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United States Patent 9,886,740
Akenine-Moller ,   et al. February 6, 2018

Degradation coverage-based anti-aliasing

Abstract

In one embodiment the table pointed to by visibility samples in Degradation Coverage-Based Anti-Aliasing is split up so that more values can fit (but each value uses fewer bits). This way, more values can be represented in a pixel, and this leads to better image quality in some embodiments. This also opens up the possibility of using as few as two values per pixel, whereas the CSAA uses four or more. Hence, this also saves bandwidth and therefore, also reduces power consumption in some embodiments.


Inventors: Akenine-Moller; Tomas G. (Lund, SE), Nilsson; Jim K. (Lund, SE)
Applicant:
Name City State Country Type

Intel Corporation

Santa Clara

CA

US
Assignee: Intel Corporation (Santa Clara, CA)
Family ID: 1000003103550
Appl. No.: 14/277,223
Filed: May 14, 2014


Prior Publication Data

Document IdentifierPublication Date
US 20150332436 A1Nov 19, 2015

Current U.S. Class: 1/1
Current CPC Class: G06T 1/60 (20130101); G06T 15/503 (20130101); G06T 5/00 (20130101)
Current International Class: G06T 5/00 (20060101); G06T 1/60 (20060101); G06T 15/50 (20110101)

References Cited [Referenced By]

U.S. Patent Documents
6553044 April 2003 Eden
6809740 October 2004 Weed
7046064 May 2006 Runaldue
2015/0222532 August 2015 Ghobadi

Other References

Young, P., "CSAA (Coverage Sampling Anti-Aliasing," NVIDIA, 2007 (11 pages). cited by applicant.

Primary Examiner: Hoang; Phi
Attorney, Agent or Firm: Trop Pruner & Hu, P.C.

Claims



What is claimed is:

1. A method comprising: generating, using a processor, an antialiasing value table containing rendered values; representing each visibility sample as an index into the value table; and improving image quality by splitting a value in said value table into more than one value to create more values per pixel.

2. The method of claim 1, including using one unique value table for each pixel.

3. The method of claim 1, including sharing one unique value table for each region of pixels.

4. The method of claim 1 including splitting an entry of a higher resolution into two lower resolution values.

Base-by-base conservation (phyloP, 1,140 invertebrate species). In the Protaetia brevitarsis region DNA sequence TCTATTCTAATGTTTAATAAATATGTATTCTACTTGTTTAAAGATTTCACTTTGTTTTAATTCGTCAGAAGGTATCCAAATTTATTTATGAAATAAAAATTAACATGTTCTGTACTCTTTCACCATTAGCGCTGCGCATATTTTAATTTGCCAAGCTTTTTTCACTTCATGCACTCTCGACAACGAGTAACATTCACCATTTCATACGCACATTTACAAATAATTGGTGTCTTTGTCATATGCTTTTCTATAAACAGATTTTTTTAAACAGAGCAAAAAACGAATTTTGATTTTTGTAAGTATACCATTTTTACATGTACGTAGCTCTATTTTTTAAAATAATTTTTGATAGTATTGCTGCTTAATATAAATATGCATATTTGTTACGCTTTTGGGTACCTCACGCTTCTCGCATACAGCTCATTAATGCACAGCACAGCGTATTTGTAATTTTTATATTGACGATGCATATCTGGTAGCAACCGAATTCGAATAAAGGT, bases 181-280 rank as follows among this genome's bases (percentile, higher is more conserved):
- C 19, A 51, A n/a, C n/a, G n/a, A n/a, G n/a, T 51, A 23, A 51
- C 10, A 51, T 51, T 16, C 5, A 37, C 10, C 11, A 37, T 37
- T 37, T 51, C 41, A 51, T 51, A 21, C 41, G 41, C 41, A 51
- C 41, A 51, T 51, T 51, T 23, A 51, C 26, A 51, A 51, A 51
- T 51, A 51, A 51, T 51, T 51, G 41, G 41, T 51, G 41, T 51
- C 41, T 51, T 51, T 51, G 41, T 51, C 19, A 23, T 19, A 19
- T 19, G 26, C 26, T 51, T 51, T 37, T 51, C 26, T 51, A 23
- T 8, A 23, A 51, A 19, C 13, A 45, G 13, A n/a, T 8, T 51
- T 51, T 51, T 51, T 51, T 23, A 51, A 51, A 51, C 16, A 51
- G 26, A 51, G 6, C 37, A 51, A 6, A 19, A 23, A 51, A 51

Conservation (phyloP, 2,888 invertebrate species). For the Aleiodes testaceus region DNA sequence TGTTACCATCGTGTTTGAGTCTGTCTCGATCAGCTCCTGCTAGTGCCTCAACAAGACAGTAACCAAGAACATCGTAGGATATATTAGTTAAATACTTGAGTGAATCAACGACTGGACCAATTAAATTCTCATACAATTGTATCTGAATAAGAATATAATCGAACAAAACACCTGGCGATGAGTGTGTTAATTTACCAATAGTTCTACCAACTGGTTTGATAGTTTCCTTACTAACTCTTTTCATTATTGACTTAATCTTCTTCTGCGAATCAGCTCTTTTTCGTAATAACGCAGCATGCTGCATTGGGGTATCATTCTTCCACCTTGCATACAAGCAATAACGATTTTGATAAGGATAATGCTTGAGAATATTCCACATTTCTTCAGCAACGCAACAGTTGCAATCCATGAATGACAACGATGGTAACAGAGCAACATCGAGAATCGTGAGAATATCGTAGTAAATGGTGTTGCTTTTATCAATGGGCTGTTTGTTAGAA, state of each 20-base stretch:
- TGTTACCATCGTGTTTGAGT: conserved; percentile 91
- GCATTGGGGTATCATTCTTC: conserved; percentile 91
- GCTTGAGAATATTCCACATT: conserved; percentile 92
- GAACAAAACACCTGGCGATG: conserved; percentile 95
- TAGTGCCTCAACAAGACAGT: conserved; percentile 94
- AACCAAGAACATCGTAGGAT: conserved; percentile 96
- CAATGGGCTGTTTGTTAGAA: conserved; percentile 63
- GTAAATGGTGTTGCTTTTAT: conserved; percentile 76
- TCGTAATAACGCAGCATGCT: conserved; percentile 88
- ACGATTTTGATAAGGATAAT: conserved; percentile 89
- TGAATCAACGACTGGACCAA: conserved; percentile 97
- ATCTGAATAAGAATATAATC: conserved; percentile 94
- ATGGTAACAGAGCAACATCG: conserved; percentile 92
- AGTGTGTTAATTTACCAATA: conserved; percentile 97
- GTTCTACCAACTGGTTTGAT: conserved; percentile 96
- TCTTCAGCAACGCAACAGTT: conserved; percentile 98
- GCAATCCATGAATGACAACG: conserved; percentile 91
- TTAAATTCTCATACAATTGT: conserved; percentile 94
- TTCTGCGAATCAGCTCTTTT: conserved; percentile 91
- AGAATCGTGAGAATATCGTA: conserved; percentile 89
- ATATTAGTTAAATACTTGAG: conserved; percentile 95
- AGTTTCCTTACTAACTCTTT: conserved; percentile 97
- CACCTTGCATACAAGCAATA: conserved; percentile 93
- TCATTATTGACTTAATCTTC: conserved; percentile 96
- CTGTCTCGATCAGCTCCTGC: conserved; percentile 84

5. The method of claim 4 including splitting more than one entry in the value table.

6. The method of claim 5 including providing more bits for some values than for other values.

7. The method of claim 6 including providing more bits for values with larger coverage and fewer bits for values with smaller coverage.

8. The method of claim 6 including only splitting values with fewer visibility samples than another value.

9. The method of claim 4 including splitting all N entries in the value table into N+1 lower resolution entries.

10. The method of claim 1 including using 2N.times.multi-sampling anti-aliasing with only 2M values per pixel, where N>M.

11. The method of claim 1 including if less than a predetermined number of values are contained in a pixel's value table, appending a value to the value table.

12. The method of claim 1 including determining whether all values in a value table have been split once and if so, merging the two closest values into one value.

13. The method of claim 1 including changing the number of index bit combinations into the value table based on the number of colors that are used.

14. One or more non-transitory computer readable media storing instructions to implement a sequence comprising: generating, using a processor, an antialiasing value table containing rendered values; representing each visibility sample as an index into the value table; and improving image quality by splitting a value in said value table into more than one value to create more values per pixel.

15. The media of claim 14, said sequence including using one unique value table for each pixel.

16. The media of claim 14, said sequence including sharing one unique value table for each region of pixels.

17. The media of claim 14, said sequence including splitting an entry of a higher resolution into two lower resolution values.